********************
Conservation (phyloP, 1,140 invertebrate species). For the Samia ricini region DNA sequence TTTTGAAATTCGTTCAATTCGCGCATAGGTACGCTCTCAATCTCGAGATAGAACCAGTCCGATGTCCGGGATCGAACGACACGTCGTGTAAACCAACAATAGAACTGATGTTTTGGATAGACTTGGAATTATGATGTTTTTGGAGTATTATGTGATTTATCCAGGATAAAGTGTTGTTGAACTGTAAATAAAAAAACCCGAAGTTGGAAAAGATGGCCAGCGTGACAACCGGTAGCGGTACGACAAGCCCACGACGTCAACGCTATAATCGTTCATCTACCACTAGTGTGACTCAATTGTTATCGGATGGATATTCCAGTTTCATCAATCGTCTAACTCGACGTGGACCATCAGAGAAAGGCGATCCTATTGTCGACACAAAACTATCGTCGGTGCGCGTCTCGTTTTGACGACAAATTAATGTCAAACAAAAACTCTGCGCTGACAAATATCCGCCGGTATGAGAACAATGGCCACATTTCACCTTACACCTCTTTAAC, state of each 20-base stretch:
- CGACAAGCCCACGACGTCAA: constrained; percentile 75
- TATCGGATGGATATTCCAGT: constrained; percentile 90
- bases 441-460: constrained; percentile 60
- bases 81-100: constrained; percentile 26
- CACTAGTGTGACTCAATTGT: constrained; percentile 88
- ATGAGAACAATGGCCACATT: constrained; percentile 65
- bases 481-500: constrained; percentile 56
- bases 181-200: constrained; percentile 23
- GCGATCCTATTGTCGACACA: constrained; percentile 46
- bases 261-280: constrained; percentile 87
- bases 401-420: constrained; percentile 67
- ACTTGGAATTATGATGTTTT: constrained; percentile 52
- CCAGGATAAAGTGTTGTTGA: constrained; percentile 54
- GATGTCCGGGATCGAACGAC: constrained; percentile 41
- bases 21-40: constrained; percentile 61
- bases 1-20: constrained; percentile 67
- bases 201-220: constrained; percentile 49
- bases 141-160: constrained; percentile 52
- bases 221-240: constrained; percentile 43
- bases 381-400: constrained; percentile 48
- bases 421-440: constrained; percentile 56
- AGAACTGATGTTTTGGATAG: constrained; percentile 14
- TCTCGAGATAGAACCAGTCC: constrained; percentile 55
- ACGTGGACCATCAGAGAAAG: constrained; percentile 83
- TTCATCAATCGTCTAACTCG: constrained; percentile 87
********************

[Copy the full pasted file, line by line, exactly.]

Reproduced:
Conservation (phyloP, 1,140 invertebrate species). For the Samia ricini region DNA sequence TTTTGAAATTCGTTCAATTCGCGCATAGGTACGCTCTCAATCTCGAGATAGAACCAGTCCGATGTCCGGGATCGAACGACACGTCGTGTAAACCAACAATAGAACTGATGTTTTGGATAGACTTGGAATTATGATGTTTTTGGAGTATTATGTGATTTATCCAGGATAAAGTGTTGTTGAACTGTAAATAAAAAAACCCGAAGTTGGAAAAGATGGCCAGCGTGACAACCGGTAGCGGTACGACAAGCCCACGACGTCAACGCTATAATCGTTCATCTACCACTAGTGTGACTCAATTGTTATCGGATGGATATTCCAGTTTCATCAATCGTCTAACTCGACGTGGACCATCAGAGAAAGGCGATCCTATTGTCGACACAAAACTATCGTCGGTGCGCGTCTCGTTTTGACGACAAATTAATGTCAAACAAAAACTCTGCGCTGACAAATATCCGCCGGTATGAGAACAATGGCCACATTTCACCTTACACCTCTTTAAC, state of each 20-base stretch:
- CGACAAGCCCACGACGTCAA: constrained; percentile 75
- TATCGGATGGATATTCCAGT: constrained; percentile 90
- bases 441-460: constrained; percentile 60
- bases 81-100: constrained; percentile 26
- CACTAGTGTGACTCAATTGT: constrained; percentile 88
- ATGAGAACAATGGCCACATT: constrained; percentile 65
- bases 481-500: constrained; percentile 56
- bases 181-200: constrained; percentile 23
- GCGATCCTATTGTCGACACA: constrained; percentile 46
- bases 261-280: constrained; percentile 87
- bases 401-420: constrained; percentile 67
- ACTTGGAATTATGATGTTTT: constrained; percentile 52
- CCAGGATAAAGTGTTGTTGA: constrained; percentile 54
- GATGTCCGGGATCGAACGAC: constrained; percentile 41
- bases 21-40: constrained; percentile 61
- bases 1-20: constrained; percentile 67
- bases 201-220: constrained; percentile 49
- bases 141-160: constrained; percentile 52
- bases 221-240: constrained; percentile 43
- bases 381-400: constrained; percentile 48
- bases 421-440: constrained; percentile 56
- AGAACTGATGTTTTGGATAG: constrained; percentile 14
- TCTCGAGATAGAACCAGTCC: constrained; percentile 55
- ACGTGGACCATCAGAGAAAG: constrained; percentile 83
- TTCATCAATCGTCTAACTCG: constrained; percentile 87